- Pre-modification amortized cost basis of the modified loans.
- Percentage of modifications as a percentage of the total loans included in each loan segment at the end of the reporting period.
- The financial effect of the modification by type of modification, which will include information about the modifications made and may include:
- The incremental effect of any principal forgiveness on the amortized cost basis of the modified loans.
- The weighted-average reduction in interest rates for interest rate reductions and the range of the same.
- Loan performance status for the 12 months following the modification
The disclosures regarding modifications that default within 12 months have not changed significantly as compared to the previous incurred loss model requirements for TDRs that default within 12 months.
Additionally, the disclosures, as proposed, will require qualitative information, by loan segment, about how the loan modifications and the debtors’ subsequent performance are factored into the expected credit loss methodology.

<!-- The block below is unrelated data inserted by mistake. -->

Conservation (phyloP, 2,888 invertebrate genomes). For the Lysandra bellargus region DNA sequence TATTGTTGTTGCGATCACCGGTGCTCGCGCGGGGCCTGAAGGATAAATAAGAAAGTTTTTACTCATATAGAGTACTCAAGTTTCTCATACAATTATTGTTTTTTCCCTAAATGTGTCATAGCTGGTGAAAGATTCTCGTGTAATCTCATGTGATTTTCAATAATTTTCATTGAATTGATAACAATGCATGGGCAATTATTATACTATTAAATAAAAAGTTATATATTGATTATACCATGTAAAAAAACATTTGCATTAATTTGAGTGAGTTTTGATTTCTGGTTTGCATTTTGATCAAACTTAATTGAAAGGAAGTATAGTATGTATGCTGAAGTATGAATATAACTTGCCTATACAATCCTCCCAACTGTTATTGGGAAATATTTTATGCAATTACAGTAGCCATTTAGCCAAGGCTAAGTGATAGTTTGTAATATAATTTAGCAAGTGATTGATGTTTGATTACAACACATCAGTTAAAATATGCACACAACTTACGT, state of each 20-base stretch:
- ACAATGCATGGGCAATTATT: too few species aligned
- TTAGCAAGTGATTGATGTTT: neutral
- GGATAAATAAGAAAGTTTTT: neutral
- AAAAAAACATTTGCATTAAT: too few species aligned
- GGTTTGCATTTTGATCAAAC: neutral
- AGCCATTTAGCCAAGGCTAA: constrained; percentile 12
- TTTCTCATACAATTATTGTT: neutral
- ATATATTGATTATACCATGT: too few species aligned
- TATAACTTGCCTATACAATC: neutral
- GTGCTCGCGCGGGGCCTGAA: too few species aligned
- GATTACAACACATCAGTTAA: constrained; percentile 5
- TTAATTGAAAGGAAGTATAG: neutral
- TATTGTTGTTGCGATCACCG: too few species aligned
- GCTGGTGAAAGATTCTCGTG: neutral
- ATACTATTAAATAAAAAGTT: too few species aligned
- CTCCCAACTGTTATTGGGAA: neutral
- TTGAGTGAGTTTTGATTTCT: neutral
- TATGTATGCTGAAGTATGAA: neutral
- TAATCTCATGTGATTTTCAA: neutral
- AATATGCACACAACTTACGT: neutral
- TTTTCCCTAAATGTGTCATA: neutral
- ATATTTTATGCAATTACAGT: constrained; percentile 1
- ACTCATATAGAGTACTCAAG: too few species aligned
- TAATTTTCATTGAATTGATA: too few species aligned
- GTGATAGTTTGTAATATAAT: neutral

Treatment of Unamortized Deferred Fees and Costs and any Prepayment Penalties
- For continuation of an existing loan receivable, existing deferred fees and costs as of the modification date will be carried forward and re- amortized on the modified loan along with any additional new deferred fees and costs associated with the modification.
- For a new loan receivable, any unamortized fees and costs associated with the original loan should be recognized in interest income at the time of modification. Further, any prepayment penalties associated with the modification should be recognized in interest income at this time.
Measurement of Expected Credit Losses
- For both continuation of a new loan receivable and for a new loan receivable, the EIR for the modified loan is used when a Discounted Cash Flow (DCF) method is used to measure expected credit losses.
- Also note for both scenarios, above, that a DCF method is not required for the measurement of expected credit losses.
Effective Dates and Transition Guidance
For entities that have not yet adopted the current expected loss model under ASC 326, the adoption date is annual and interim periods for fiscal years beginning after December 15, 2022. For these entities, the ASU can be adopted on a prospective basis, only.